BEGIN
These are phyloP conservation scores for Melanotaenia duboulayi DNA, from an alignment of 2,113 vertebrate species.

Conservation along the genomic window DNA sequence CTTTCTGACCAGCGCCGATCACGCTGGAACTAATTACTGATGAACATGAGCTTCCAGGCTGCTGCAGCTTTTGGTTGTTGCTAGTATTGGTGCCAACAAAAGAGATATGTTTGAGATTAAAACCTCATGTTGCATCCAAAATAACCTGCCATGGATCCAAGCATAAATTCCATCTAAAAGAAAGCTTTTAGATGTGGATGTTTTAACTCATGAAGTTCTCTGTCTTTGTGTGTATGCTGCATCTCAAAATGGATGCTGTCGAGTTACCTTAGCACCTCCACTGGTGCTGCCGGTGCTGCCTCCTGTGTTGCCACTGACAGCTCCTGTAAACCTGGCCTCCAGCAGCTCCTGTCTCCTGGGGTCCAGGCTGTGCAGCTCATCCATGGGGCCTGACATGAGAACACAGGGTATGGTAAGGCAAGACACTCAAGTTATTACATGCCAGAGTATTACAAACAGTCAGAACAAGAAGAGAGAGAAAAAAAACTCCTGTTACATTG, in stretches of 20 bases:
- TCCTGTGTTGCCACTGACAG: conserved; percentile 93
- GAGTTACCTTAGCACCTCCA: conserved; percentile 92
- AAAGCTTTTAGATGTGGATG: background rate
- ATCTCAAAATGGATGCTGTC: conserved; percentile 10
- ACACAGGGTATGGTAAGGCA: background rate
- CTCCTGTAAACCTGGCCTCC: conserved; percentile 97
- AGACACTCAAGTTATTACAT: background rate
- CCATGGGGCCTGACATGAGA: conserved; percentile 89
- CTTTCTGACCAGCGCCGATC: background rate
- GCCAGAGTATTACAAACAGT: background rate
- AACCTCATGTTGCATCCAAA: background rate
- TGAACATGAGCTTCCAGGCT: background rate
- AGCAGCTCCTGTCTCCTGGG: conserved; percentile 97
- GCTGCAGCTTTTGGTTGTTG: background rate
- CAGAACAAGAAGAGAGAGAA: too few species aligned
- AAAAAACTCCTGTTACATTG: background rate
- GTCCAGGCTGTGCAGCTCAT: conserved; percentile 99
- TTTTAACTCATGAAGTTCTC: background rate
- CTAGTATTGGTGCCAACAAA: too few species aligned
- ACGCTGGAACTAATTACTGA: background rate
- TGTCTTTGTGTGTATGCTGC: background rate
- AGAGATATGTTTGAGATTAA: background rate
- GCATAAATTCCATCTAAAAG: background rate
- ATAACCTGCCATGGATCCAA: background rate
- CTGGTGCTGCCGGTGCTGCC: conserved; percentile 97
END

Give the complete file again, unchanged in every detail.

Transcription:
These are phyloP conservation scores for Melanotaenia duboulayi DNA, from an alignment of 2,113 vertebrate species.

Conservation along the genomic window DNA sequence CTTTCTGACCAGCGCCGATCACGCTGGAACTAATTACTGATGAACATGAGCTTCCAGGCTGCTGCAGCTTTTGGTTGTTGCTAGTATTGGTGCCAACAAAAGAGATATGTTTGAGATTAAAACCTCATGTTGCATCCAAAATAACCTGCCATGGATCCAAGCATAAATTCCATCTAAAAGAAAGCTTTTAGATGTGGATGTTTTAACTCATGAAGTTCTCTGTCTTTGTGTGTATGCTGCATCTCAAAATGGATGCTGTCGAGTTACCTTAGCACCTCCACTGGTGCTGCCGGTGCTGCCTCCTGTGTTGCCACTGACAGCTCCTGTAAACCTGGCCTCCAGCAGCTCCTGTCTCCTGGGGTCCAGGCTGTGCAGCTCATCCATGGGGCCTGACATGAGAACACAGGGTATGGTAAGGCAAGACACTCAAGTTATTACATGCCAGAGTATTACAAACAGTCAGAACAAGAAGAGAGAGAAAAAAAACTCCTGTTACATTG, in stretches of 20 bases:
- TCCTGTGTTGCCACTGACAG: conserved; percentile 93
- GAGTTACCTTAGCACCTCCA: conserved; percentile 92
- AAAGCTTTTAGATGTGGATG: background rate
- ATCTCAAAATGGATGCTGTC: conserved; percentile 10
- ACACAGGGTATGGTAAGGCA: background rate
- CTCCTGTAAACCTGGCCTCC: conserved; percentile 97
- AGACACTCAAGTTATTACAT: background rate
- CCATGGGGCCTGACATGAGA: conserved; percentile 89
- CTTTCTGACCAGCGCCGATC: background rate
- GCCAGAGTATTACAAACAGT: background rate
- AACCTCATGTTGCATCCAAA: background rate
- TGAACATGAGCTTCCAGGCT: background rate
- AGCAGCTCCTGTCTCCTGGG: conserved; percentile 97
- GCTGCAGCTTTTGGTTGTTG: background rate
- CAGAACAAGAAGAGAGAGAA: too few species aligned
- AAAAAACTCCTGTTACATTG: background rate
- GTCCAGGCTGTGCAGCTCAT: conserved; percentile 99
- TTTTAACTCATGAAGTTCTC: background rate
- CTAGTATTGGTGCCAACAAA: too few species aligned
- ACGCTGGAACTAATTACTGA: background rate
- TGTCTTTGTGTGTATGCTGC: background rate
- AGAGATATGTTTGAGATTAA: background rate
- GCATAAATTCCATCTAAAAG: background rate
- ATAACCTGCCATGGATCCAA: background rate
- CTGGTGCTGCCGGTGCTGCC: conserved; percentile 97